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CHIPS Articles: A Text Message Mess

A Text Message Mess
By Kristin Cohen, Office of Technology Research and Investigation, FTC - July 9, 2015
Editor’s Note: Due to the OPM data breach, CHIPS magazine continues to caution readers to be on guard against potential scams. For the latest information from OPM please visit the OPM Website: Additional assistance is available from the Secretary of the Navy dedicated DON website to increase communications regarding the data breach:

Let me set the scene: your friend John is rushing to get his daughter from school and his son to the soccer field, and he still needs to stop at the grocery store because there’s nothing in the fridge. In the midst of this everyday madness, he gets a text message from Google with a verification code. He thinks, “That’s weird. Maybe I should log in to my email and see what’s going on.”

Before he has a chance, he gets another message. It says:

Google has detected unusual activity on your account. Please reply with the verification code sent to your mobile device to stop unauthorized activity.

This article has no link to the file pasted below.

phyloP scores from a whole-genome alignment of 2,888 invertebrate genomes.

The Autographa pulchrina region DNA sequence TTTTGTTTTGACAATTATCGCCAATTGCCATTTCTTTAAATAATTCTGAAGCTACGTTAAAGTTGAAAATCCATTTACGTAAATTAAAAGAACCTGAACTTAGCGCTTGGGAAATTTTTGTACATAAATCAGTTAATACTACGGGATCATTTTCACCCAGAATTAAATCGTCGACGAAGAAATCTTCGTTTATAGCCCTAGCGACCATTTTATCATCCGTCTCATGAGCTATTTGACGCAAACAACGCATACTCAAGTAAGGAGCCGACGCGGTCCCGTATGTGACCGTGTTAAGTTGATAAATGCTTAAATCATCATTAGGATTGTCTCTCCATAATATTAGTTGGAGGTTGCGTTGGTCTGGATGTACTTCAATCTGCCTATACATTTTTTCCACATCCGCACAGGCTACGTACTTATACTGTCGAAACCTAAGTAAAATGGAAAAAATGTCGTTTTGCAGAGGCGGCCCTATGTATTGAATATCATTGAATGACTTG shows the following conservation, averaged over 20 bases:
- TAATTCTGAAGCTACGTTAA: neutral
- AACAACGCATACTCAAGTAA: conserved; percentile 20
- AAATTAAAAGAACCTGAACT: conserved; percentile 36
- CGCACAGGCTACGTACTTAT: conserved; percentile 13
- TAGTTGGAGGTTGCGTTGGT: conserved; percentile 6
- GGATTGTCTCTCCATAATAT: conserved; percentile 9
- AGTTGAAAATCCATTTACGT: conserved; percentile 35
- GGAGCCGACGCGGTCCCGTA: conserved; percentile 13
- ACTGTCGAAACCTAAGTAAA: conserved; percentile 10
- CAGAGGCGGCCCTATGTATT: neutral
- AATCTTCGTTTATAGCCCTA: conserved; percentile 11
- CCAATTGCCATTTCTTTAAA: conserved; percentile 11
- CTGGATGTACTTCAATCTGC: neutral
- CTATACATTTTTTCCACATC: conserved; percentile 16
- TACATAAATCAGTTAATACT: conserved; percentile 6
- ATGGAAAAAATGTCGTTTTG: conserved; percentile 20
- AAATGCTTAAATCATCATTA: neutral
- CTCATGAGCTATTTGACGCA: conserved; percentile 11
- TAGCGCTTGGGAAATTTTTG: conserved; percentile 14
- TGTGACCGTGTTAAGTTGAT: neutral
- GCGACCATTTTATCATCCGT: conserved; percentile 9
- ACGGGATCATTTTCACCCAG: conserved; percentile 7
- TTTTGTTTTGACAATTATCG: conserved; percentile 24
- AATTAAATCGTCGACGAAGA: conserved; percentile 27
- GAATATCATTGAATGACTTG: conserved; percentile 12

What should John do?

It’s quite possible that he might reply with the code — especially while he’s distracted, and worried that he might lose access to his email. Unfortunately, if he sends the code, he’ll be giving a hacker access to his email account.

Here’s what happened behind the scenes:

1. A hacker who has John’s email address and mobile number went to the email login screen, clicked “Forgot Password,” and asked for a verification code via text message.

2. John got the verification code on his phone.

3. The hacker — pretending to be John’s email provider — sent him a text message and asked for the code.

4. John forwarded the code to the hacker, and the hacker had everything he needed to complete the login process.

The hacker could gather a lot of information about John while snooping through his email. He also could change John’s settings, so future emails sent to John are forwarded to the hacker. It could be a long time before John notices this change.

So, what can you do?

Don’t send verification codes to anyone via text or email. Use these codes only on the login page. And if you get a verification code that you didn’t request, let your provider know about it. That could be a sign that someone is tampering with your account.

If you suspect that someone has hacked into your email, see the video on the Federal Trade Commission website for guidance on what to do:

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